Henry Darrow, the first Hispanic actor to portray Zorro on television who also starred in TV series “The High Chaparral,” has died. He was 87.
According to his former publicist, Michael B. Druxman, Darrow died Sunday at his home in Wilmington, N.C.
Throughout the 60s, Darrow appeared in television series such as “Wagon Train,” “Bonanza,” “Voyage to the Bottom of the Sea,” “Gunsmoke” and “Daniel Boone.” Additionally, he appeared in the first season of “Harry O” and won a daytime Emmy for his role on the soap opera “Santa Barbara.”
Darrow also took part in many stage productions such as “The Alchemist” and “Dark of the Moon.” He caught the attention of “Bonanza” creator David Dortort while appearing in the 1965 stage production of “The Wonderful Ice Cream Suit” at the Coronet Theatre in Los Angeles, where he was immediately offered a role in the Western series “The High Chaparral” He played Manolito Montoya, a roguish man who would rather make love than war, on 97 episodes of the series from 1967 to 1971.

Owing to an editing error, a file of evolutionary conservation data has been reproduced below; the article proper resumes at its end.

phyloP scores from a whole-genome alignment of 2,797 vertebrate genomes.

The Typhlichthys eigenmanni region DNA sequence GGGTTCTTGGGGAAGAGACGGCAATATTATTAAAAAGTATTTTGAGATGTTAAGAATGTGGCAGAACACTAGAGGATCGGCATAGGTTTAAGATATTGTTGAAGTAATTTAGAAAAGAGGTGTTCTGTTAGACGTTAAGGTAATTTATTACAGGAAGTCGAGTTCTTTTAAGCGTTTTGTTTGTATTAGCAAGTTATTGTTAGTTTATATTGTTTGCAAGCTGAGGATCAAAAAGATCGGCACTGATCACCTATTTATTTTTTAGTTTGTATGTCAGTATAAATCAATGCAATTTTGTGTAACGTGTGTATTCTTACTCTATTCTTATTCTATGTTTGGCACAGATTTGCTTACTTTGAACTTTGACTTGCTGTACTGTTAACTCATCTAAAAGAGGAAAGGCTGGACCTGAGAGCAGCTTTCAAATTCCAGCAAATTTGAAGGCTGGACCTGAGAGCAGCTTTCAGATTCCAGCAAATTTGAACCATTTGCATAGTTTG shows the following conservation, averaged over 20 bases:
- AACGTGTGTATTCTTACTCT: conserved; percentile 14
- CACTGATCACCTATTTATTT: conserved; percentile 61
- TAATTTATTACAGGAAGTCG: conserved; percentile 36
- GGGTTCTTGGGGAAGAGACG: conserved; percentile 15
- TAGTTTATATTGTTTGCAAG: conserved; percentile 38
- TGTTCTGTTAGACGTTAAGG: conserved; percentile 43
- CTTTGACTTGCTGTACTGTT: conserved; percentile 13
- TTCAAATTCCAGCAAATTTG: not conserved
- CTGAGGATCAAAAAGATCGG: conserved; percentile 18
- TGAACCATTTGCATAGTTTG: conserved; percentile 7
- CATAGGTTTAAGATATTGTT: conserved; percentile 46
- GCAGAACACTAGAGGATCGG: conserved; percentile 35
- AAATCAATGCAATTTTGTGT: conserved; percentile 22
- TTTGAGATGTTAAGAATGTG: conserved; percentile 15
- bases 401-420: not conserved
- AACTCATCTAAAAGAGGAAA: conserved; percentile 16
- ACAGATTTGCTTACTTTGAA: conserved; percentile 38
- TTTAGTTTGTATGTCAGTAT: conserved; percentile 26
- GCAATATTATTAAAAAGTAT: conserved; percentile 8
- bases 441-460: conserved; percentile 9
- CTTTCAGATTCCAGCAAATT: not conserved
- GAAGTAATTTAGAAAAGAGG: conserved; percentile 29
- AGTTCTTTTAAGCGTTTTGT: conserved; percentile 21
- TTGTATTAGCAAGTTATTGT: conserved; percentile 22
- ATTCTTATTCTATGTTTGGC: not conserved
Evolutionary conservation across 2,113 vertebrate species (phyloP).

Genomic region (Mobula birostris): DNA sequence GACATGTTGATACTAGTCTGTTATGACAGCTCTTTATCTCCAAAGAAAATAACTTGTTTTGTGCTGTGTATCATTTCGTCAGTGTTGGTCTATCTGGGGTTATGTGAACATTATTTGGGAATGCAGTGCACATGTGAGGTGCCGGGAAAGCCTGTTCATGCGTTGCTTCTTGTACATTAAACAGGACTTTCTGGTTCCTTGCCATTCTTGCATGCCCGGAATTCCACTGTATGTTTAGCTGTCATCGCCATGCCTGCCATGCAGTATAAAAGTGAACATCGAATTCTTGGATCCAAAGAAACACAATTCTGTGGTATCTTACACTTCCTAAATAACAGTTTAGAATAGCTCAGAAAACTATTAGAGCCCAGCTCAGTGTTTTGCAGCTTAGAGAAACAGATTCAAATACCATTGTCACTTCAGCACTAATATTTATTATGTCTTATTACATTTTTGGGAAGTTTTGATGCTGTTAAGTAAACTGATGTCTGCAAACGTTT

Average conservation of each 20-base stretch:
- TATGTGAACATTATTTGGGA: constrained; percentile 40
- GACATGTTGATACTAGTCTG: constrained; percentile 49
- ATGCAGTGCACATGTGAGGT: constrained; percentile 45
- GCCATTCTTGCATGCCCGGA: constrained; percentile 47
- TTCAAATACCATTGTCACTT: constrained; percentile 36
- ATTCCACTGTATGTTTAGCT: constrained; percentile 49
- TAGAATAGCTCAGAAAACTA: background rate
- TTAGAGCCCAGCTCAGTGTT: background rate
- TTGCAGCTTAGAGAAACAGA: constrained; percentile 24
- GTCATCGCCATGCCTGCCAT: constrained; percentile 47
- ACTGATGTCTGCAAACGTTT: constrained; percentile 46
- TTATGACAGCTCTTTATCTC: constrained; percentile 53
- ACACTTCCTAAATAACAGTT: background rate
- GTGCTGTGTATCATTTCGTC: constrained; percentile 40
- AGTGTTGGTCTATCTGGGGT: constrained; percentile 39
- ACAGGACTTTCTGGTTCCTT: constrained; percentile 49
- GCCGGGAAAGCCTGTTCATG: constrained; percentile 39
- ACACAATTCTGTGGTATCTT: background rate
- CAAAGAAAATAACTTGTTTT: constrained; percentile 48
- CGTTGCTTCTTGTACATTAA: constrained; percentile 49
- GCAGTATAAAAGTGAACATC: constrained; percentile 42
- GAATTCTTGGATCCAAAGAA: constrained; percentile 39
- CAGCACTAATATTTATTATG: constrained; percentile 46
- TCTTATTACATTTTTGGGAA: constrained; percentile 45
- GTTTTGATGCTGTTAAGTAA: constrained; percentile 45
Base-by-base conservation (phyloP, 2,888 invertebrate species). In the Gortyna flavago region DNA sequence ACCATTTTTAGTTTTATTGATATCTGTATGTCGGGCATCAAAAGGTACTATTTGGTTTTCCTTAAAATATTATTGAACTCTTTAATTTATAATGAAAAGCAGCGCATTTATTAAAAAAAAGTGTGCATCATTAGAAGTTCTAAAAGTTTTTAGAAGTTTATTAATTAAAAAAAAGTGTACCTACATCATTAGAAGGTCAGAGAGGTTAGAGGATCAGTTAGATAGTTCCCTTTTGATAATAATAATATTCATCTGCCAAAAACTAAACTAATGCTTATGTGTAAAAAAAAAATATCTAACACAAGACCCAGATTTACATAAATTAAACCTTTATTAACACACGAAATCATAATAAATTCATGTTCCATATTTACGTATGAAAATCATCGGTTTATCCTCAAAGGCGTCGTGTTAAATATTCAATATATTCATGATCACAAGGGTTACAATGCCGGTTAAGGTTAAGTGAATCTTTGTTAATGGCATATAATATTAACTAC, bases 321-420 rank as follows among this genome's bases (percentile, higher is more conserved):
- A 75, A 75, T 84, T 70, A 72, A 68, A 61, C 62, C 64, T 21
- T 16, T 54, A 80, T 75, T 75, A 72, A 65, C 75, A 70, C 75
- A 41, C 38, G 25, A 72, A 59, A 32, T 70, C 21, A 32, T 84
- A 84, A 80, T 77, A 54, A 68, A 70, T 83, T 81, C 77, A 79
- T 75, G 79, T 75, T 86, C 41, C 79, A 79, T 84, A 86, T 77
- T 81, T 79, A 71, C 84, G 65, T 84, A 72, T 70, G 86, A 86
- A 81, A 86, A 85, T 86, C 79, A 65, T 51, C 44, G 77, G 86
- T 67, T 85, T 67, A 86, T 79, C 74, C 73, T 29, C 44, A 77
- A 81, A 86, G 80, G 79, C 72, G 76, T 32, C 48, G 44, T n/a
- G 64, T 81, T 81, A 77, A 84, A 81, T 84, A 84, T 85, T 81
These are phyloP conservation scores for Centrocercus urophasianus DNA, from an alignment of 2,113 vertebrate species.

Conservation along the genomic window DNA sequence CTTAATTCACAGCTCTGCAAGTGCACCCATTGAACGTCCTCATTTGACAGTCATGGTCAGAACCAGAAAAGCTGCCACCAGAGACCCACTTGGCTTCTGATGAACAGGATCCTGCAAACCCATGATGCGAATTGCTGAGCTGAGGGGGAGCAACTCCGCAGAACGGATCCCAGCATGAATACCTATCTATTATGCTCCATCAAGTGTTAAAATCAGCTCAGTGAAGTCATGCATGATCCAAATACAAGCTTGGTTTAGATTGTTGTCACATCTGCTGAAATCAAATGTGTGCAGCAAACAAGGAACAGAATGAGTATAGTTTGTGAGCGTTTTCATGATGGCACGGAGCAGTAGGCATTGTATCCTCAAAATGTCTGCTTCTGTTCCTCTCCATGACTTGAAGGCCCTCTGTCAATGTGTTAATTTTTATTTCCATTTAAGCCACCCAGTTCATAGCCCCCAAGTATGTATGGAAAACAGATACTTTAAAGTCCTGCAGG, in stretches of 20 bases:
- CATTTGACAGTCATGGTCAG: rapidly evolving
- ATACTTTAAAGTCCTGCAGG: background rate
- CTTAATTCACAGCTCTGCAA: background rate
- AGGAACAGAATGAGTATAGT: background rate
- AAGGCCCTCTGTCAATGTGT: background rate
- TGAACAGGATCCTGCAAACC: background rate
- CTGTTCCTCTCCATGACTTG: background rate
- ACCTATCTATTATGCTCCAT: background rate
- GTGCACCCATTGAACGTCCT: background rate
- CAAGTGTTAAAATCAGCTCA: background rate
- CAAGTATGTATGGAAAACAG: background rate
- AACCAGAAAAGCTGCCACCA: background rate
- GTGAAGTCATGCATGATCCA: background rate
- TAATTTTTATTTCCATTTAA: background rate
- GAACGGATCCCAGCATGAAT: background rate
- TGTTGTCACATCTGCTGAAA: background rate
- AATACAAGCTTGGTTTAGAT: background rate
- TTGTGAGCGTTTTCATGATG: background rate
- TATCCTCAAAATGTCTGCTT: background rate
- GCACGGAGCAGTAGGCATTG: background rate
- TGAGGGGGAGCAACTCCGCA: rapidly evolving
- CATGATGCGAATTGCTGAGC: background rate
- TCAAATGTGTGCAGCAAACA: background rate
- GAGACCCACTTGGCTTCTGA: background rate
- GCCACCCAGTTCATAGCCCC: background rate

In addition to starring in Disney’s “Zorro and Son,” which ran for five episodes, Darrow provided the voice of Zorro and Don Diego for Filmation’s animated series “The New Adventures of Zorro.” In the early 1990s, he replaced Efrem Zimbalist Jr. as Zorro’s father, Don Diego, in a reincarnation of the series that starred Duncan Regehr.
Making his big-screen debut in the 1959 comedy “Holiday for Lovers,” Darrow appeared in films such as “The Hitcher,” “Summer and Smoke,” “The Glass Cage,” “St. Helens,” “The Hitcher,” “Runaway Jury,” “Walk Proud” and “Soda Springs.”
Darrow co-founded the Screen Actors Guild Ethnic Minority Committee in 1972 alongside actors Ricardo Montalbán, Edith Diaz and Carmen Zapata and was a founder of Nosostros.
He was born Enrique Tomás Delgado in New York City on September 15, 1933, the first son of Puerto Rico immigrants Gloria and Enrique Pío Delgado. After playing a woodcutter in a school play at the age of eight, Darrow concluded that it was his destiny to become an actor. He and his family returned to Puerto Rico in 1946, where he rediscovered his cultural roots. After serving as president of his high school class, Darrow went on to attend the University of Rio Piedras as a political science and theater major.
Darrow’s fluency in two languages helped earn him supplementary income as an interpreter, which he combined with his scholarship funds and moved to Los Angeles. He attended the Pasadena Playhouse and met his first wife, Lucy. They went on to have two children, Denise (Dee-Dee) and Tom.
He is survived by his wife, Lauren.
(pictured at top: Henry Darrow in “Walk Proud.”)